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THE ROLE OF TOOTH ENAMEL MECHANICAL PROPERTIES IN PRIMATE DIETARY ADAPTATION

Published

Author(s)

Paul Constantino, James J. Lee, Yvonne B. Gerbig, Adam Hartstone-Rose, Mauricio Talebi, Brian R. Lawn, Peter Lucas

Abstract

Primate teeth adapt to the physical properties of foods in a variety of ways including changes in occlusal morphology, enamel thickness, and overall size. We conducted a comparative study of extant primates to examine whether their teeth also adapt to foods through variation in the mechanical properties of the enamel. Nanoindentation techniques were used to map profiles of elastic modulus and hardness across tooth sections from the enamel–dentin junction to the outer enamel surface in a broad sample of primates including apes, Old World monkeys, New World monkeys, and lemurs. The measured data profiles feature considerable overlap among species, indicating a high degree of commonality in material properties. These results indicate that differences in the load-bearing capacity of primate molar teeth are more a function of morphology—particularly tooth size and enamel thickness—than of underlying material properties.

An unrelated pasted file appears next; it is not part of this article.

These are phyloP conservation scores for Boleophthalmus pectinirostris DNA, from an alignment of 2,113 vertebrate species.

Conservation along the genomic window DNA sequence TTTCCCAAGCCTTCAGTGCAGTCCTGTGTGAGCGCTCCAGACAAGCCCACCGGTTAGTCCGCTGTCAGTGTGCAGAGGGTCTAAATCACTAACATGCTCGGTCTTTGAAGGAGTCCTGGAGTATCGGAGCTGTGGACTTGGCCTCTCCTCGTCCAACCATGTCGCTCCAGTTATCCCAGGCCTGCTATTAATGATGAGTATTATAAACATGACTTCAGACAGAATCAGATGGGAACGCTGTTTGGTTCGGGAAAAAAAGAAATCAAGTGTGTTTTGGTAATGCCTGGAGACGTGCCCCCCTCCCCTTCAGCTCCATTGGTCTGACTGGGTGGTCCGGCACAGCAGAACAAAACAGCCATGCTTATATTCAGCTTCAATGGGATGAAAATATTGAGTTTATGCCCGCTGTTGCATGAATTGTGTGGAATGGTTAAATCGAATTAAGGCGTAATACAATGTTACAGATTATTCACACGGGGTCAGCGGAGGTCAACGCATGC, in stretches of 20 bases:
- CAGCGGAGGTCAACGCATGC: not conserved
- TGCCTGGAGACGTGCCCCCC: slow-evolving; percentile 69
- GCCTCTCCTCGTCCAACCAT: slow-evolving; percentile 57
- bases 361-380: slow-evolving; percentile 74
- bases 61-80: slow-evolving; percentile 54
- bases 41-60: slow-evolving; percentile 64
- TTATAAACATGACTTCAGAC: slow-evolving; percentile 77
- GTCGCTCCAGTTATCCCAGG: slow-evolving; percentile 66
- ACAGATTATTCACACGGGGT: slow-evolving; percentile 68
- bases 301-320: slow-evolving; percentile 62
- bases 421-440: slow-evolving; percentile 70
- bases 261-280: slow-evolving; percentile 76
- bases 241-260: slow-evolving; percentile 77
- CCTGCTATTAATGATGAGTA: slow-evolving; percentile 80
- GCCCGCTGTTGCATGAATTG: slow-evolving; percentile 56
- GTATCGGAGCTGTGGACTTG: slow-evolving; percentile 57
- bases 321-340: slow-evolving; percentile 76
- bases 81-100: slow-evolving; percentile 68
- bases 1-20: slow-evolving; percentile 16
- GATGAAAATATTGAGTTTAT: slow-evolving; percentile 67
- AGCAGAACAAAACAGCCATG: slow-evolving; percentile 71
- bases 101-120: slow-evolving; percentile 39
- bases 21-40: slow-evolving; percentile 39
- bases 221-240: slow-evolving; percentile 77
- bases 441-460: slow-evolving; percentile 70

Citation
American Journal of Physical Anthropology
Volume
148
Created June 27, 2012, Updated November 10, 2018